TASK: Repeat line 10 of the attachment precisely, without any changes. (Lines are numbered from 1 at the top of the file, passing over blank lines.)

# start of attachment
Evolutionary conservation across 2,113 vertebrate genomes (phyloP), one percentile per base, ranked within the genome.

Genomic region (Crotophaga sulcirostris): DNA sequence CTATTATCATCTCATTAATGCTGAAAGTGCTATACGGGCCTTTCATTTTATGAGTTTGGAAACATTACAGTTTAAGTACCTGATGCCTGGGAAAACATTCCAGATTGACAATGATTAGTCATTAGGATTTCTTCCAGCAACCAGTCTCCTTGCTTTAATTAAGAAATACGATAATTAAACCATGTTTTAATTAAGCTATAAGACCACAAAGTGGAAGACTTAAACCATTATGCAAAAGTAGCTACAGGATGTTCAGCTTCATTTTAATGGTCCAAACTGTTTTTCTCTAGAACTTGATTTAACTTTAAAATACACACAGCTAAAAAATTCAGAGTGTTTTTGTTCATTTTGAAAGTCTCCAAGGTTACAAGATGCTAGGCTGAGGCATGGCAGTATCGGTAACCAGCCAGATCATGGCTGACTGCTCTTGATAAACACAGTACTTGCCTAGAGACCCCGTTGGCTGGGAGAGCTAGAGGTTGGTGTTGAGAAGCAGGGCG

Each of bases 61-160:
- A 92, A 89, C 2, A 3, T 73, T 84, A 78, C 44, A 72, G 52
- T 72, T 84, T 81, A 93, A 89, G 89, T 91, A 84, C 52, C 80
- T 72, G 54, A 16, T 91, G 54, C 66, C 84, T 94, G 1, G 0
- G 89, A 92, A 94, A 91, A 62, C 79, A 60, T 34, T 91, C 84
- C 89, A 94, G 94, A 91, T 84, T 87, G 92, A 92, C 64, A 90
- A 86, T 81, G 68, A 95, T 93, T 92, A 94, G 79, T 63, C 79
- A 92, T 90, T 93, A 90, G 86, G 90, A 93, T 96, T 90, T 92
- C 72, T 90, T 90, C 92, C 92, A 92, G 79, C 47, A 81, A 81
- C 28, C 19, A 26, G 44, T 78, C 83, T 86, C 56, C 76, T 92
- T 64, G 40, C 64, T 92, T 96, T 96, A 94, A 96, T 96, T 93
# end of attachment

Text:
- A 92, T 90, T 93, A 90, G 86, G 90, A 93, T 96, T 90, T 92